Monday, January 20, 2014

Can Vision and/or Culture Drive Supply Chains?

There are hundreds of articles and books on what exactly, makes something or someone successful. Many attribute timing, planning, intelligence, sometimes even luck, to the successful elite. However, it's always struck me that the most successful musicians, scientists, academics, and even athletes had one thing in common: a singular drive to succeed in their particular field. Often, it comes at the expense of personal relationships. But that drive creates hours- and then hundreds of thousands of hours- of practice; and that much practice would make anyone successful.

What struck me most when reading about the various supply chain models and companies was that success in this arena was also, to a large extent, due to a singular purpose or drive. Some call it Vision, or Company Culture, others, just a commitment.

Ikea's commitment to a "low price with meaning" drives its entire supply chain and design process. Gordon Murray's iStream process followed directly from his personal ambition to create a better process combined with his expertise (his 'former' passion). Herman Miller's cradle to cradle production was made successful in large part due to his initial and full commitment to the approach: "By incorporating environmental considerations into the earliest stages of design as possible, Herman Miller is minimizing the costs of internal change, while also minimizing the life cycle impacts of a chair." (Source: Design for the Next Generation: Incorporating Cradle-to-Cradle Design into Herman Miller Products, by Rossi, et. al) Even Tata's vision of dispersing wealth via kits containing its Nano can be seen as driving its supply chain.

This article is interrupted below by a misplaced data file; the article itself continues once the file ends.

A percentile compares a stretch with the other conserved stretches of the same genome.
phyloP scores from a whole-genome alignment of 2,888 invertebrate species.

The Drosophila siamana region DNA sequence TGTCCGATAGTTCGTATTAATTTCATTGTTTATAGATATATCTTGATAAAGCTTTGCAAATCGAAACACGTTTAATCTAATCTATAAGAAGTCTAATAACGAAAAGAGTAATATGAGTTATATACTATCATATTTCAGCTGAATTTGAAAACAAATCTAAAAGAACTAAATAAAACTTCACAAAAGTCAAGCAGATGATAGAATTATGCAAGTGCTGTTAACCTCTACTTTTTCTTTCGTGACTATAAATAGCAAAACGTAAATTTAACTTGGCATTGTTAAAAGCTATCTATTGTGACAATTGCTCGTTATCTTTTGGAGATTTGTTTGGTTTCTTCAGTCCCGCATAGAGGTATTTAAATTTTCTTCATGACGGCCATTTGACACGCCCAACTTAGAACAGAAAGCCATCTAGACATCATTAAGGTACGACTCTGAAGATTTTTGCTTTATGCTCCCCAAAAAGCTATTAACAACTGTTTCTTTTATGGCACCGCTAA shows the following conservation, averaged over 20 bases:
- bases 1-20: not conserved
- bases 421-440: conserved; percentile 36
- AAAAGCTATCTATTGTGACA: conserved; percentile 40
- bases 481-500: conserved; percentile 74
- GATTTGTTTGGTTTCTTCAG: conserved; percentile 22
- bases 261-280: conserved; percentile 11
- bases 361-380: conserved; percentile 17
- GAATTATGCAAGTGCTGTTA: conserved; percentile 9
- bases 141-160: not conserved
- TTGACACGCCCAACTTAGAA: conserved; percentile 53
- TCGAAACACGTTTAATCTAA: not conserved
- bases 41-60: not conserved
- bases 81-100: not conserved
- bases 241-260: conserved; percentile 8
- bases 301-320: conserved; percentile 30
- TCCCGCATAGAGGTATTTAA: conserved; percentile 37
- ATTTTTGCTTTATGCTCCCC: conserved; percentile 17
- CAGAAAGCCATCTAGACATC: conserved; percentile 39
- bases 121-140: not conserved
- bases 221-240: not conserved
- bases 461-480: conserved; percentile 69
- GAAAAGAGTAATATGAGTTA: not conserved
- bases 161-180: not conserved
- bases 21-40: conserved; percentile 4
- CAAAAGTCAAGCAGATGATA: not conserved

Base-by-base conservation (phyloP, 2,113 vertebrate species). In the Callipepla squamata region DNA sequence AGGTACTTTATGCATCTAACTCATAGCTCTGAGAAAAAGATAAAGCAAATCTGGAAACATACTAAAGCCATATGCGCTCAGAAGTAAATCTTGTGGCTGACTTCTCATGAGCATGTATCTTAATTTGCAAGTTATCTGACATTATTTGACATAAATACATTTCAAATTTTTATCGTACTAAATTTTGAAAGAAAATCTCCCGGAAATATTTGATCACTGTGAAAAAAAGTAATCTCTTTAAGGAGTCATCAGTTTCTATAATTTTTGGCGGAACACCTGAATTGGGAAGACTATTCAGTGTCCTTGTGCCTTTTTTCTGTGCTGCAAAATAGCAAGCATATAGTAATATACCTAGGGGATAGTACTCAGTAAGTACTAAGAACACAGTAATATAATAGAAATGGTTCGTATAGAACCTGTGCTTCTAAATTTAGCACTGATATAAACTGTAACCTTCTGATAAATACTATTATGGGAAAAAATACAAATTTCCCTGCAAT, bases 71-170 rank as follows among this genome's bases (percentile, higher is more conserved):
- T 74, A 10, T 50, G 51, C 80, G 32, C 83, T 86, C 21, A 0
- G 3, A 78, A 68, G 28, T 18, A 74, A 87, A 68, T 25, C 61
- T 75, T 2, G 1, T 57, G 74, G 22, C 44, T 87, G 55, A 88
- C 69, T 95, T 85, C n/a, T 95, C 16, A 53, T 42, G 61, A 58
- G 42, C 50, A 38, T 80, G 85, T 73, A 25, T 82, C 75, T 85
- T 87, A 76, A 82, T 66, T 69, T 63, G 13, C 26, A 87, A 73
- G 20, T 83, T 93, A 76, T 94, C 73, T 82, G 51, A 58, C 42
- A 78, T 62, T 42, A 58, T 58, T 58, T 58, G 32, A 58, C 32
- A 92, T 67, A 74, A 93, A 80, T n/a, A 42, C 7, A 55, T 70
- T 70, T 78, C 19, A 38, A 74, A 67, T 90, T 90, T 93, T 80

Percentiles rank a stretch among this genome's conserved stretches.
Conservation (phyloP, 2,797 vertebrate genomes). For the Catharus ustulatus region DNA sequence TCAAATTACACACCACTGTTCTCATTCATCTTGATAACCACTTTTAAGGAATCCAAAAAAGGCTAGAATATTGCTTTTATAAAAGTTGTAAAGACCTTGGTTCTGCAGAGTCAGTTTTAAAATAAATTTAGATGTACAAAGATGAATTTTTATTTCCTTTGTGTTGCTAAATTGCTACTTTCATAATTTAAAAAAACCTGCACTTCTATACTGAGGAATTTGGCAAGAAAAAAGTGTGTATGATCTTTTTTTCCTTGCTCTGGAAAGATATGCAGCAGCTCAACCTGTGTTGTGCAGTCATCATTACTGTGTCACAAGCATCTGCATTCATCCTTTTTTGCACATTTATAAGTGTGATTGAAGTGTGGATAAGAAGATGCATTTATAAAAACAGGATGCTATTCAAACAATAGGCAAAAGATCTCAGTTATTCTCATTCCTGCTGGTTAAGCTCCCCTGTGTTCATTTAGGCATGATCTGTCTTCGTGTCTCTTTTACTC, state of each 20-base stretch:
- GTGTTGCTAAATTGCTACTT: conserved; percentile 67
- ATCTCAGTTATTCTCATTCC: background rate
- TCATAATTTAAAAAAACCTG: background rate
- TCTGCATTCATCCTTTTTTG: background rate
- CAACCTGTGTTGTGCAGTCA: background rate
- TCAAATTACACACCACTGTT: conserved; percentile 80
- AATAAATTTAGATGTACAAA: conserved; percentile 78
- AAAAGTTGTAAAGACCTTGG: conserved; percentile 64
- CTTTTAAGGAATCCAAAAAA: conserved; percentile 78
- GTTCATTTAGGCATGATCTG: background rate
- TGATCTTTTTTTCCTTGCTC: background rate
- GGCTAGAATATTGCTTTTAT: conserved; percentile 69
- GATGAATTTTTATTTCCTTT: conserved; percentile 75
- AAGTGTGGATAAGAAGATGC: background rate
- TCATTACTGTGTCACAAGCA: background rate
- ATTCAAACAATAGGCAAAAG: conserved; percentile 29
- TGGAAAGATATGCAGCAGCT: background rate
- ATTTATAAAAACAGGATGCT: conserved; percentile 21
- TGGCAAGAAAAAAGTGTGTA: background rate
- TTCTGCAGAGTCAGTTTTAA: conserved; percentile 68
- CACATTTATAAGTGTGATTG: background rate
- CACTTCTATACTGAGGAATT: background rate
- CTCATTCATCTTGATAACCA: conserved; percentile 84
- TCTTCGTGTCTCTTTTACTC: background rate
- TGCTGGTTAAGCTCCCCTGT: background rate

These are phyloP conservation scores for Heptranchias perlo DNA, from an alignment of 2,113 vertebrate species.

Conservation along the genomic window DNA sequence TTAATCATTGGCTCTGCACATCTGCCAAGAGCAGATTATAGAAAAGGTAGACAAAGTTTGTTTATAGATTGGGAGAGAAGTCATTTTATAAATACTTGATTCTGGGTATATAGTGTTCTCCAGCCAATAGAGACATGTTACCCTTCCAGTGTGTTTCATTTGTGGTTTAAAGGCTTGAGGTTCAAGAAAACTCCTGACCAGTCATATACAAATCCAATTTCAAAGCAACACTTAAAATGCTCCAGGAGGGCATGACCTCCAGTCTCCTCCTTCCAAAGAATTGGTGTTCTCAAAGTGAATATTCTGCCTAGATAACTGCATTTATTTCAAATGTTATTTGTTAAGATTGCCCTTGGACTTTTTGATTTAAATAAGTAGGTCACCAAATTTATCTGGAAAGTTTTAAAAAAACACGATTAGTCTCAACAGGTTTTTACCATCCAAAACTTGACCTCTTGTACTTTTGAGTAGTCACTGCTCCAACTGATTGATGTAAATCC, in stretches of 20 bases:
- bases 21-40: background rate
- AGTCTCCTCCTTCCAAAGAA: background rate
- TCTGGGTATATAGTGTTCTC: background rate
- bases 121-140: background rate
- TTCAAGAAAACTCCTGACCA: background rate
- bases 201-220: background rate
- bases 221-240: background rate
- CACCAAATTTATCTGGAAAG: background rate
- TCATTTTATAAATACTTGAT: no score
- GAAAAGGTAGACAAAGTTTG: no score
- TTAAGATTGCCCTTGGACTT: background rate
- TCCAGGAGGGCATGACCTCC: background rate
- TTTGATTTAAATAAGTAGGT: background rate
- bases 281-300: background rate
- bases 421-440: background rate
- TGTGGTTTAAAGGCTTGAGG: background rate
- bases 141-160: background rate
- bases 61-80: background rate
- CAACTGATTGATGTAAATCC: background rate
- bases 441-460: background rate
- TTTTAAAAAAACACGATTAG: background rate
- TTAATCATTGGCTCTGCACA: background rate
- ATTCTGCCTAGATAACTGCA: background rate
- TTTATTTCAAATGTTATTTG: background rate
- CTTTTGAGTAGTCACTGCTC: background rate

Finally, this reminded me of Zappos. Zappos company ethos regarding culture and customer service has impacted its supply chain. 


Having rejected the drop ship model and the outsourcing of its inventory management, Zappos operates its supply chain more reactively- because the ability to react to its customer's demands quickly is more important than the ability to run an efficient warehouse. They make up for this with increased customer loyalty: "75% of Zappos orders are from repeat customers." (Source: Tony Hsieh, Zappos, and the Art of Great Company Culture

Do you think that companies like Zappos or Ikea have a 'leg up' on other companies due to a very streamlined and purposeful vision? That their supply chain management is driven by culture/ethos/vision? Or is this just a successful, multi-faceted strategy (of which the supply chain features prominently) that has been marketed well?


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